While some C-sections are scheduled in advance, others happen after the woman begins laboring naturally. Here are common reasons for planned and emergency C-sections.

By Stacey Stapleton and Dr. Laura Riley
Updated September 11, 2019
SweetLeMontea/Shutterstock

While childbirth always comes with risks, it’s much safer now than in past decades. "Just a relatively short time ago, women and babies died in labor due to infection or prolonged, dysfunctional labor," says Angela King, M.D., an Ob-Gyn in Fort Collins, Colorado. The improvement stems in part from advanced medicine—and also largely from the development of cesarean sections (C-sections). In fact, about one-third of babies are born via C-section today. 

A C-section is a procedure that delivers the baby through the abdomen. The physician makes a 4- to 6-inch incision in the skin above your pubic bone, cutting through the underlying tissue. Then he makes an incision through the lower part of the uterus, just above the bladder, and removes the baby. Generally, you're alert during a C-section but under regional anesthesia, and a curtain draped across your chest blocks your view of the surgery. A C-section lasts about 25 to 60 minutes—and that includes the time spent stitching you back up.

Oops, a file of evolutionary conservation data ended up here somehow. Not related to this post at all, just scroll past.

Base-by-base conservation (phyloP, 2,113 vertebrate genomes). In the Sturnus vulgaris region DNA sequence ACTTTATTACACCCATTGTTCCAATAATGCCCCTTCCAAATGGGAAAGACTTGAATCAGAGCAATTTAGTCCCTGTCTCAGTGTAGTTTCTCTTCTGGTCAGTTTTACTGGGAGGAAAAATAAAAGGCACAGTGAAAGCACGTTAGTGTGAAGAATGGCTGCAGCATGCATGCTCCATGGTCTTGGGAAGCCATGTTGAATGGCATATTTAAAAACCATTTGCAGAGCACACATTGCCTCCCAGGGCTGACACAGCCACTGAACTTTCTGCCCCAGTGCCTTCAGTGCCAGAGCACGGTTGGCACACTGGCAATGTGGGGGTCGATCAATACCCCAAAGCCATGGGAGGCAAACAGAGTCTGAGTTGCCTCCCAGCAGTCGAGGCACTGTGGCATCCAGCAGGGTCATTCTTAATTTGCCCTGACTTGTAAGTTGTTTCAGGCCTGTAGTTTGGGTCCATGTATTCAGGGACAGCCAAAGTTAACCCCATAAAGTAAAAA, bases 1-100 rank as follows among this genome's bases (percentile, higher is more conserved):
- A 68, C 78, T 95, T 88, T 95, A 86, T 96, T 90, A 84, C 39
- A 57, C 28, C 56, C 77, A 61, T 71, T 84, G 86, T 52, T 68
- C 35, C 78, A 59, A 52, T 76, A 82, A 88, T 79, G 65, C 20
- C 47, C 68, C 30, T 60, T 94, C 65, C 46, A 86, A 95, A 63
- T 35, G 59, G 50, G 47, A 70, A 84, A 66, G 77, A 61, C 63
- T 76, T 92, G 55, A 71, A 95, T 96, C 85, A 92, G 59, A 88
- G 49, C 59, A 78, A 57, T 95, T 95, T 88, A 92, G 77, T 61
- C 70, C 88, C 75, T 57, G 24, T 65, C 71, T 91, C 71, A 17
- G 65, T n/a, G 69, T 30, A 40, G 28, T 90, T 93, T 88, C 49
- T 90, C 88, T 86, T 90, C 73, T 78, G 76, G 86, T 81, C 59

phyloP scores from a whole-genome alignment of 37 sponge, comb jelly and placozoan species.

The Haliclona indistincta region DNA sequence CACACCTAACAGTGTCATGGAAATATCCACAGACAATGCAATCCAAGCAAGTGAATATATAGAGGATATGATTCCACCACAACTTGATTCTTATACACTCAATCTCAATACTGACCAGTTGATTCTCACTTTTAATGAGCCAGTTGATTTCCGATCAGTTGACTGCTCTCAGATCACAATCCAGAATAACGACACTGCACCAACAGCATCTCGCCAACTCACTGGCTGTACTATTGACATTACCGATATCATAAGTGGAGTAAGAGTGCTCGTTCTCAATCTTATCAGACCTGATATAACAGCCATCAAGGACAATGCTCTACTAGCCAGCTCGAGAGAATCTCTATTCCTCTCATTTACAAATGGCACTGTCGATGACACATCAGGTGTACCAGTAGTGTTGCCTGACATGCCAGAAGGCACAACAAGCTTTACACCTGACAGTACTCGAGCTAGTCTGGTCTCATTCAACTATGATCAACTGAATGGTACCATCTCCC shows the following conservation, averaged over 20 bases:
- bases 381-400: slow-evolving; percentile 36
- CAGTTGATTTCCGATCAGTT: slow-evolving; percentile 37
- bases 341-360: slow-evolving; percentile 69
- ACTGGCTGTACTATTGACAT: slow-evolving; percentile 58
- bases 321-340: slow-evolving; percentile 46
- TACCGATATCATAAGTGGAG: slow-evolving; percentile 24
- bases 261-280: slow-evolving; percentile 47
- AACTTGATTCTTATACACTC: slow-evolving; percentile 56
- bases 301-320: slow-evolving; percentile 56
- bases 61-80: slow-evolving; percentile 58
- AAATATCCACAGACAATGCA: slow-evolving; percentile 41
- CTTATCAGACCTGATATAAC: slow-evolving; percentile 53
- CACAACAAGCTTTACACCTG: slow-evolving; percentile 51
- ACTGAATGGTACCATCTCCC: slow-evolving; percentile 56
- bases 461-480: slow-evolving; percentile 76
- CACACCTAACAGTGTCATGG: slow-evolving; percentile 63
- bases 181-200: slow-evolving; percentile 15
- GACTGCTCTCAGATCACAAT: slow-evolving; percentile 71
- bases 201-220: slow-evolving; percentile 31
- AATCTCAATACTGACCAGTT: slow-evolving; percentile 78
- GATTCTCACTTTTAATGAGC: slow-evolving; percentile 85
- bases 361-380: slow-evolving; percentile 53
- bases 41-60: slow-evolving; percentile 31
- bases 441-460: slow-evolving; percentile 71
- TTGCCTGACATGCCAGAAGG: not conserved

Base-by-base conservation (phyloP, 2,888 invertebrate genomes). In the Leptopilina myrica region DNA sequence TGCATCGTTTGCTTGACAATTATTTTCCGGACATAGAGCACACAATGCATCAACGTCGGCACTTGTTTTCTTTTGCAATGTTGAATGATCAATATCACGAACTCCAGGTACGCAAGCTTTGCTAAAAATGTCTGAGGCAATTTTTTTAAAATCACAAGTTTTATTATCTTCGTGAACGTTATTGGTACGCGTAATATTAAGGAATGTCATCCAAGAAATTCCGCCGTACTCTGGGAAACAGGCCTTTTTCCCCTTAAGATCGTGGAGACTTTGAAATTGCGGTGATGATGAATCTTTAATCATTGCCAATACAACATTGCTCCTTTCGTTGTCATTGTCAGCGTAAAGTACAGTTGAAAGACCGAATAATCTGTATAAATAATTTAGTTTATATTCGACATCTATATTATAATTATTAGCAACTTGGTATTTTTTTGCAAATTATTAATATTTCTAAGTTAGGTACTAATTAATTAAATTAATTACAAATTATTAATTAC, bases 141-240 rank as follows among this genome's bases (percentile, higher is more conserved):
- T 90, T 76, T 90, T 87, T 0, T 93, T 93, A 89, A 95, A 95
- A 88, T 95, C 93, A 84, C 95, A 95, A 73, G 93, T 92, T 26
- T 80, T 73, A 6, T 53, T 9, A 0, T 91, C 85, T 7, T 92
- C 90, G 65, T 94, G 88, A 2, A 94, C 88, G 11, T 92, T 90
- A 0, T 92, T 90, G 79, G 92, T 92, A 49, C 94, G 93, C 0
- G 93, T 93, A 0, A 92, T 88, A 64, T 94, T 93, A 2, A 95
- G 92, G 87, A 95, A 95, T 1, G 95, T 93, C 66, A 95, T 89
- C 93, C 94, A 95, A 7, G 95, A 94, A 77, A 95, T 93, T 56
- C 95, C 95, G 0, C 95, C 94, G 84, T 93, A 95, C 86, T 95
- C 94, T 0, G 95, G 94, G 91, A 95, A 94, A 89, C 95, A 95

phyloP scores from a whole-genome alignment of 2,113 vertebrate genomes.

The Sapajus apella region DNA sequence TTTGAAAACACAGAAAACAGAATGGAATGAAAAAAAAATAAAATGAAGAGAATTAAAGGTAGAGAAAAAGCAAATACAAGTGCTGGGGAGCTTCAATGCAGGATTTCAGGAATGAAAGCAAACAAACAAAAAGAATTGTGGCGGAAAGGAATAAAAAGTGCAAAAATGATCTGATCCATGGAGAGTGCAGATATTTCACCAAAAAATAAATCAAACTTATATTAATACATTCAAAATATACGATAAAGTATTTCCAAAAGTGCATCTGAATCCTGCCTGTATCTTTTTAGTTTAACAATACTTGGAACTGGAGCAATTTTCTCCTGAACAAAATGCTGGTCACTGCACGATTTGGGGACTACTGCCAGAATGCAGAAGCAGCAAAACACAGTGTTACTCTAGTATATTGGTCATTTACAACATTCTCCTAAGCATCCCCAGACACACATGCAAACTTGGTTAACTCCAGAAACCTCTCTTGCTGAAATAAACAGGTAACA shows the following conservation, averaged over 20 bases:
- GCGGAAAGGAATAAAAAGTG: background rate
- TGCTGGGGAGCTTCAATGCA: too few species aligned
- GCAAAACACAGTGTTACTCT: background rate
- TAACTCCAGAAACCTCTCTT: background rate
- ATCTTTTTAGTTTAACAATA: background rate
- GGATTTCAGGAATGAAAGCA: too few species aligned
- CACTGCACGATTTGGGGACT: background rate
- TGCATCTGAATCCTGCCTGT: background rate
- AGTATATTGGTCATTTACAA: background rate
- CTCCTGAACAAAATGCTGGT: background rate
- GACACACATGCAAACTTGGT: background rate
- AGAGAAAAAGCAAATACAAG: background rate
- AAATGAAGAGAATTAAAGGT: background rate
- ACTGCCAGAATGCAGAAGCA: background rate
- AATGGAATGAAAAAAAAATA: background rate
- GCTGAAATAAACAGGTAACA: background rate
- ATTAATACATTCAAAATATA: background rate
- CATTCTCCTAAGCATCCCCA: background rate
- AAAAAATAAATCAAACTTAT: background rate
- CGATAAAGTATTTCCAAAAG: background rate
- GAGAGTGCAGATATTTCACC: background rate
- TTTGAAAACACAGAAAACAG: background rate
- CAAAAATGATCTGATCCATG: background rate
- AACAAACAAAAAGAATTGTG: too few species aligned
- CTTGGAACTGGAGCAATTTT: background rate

RELATED: All About C-Sections: Before, During, and After

Some C-sections are scheduled in advance for medical reasons. Other times, however, doctors may call for an unplanned emergency C-section to make childbirth safer for the mother or baby. Here are the most common reasons for planned and emergency C-sections.

Emergency C-Section Reasons

Once labor has begun, the ideal outcome is usually a vaginal delivery. However, natural birth could sometimes be risky for the mom's or baby's health. If problems arise during labor, your doctor might decide that an emergency C-section (one that's unplanned) would be safer than a vaginal birth. Here are the main reasons for an emergency C-section occurring after labor has already started.

  • Your baby's head is too big to fit through your pelvis; this is called cephalopelvic disproportion.
  • Baby is in distress because the doctors finds an issue with his heartbeat.
  • The baby's oxygen supply has been disrupted by a prolapsed umbilical cord—a condition in which the cord slips down through the cervix ahead of the baby and becomes compressed.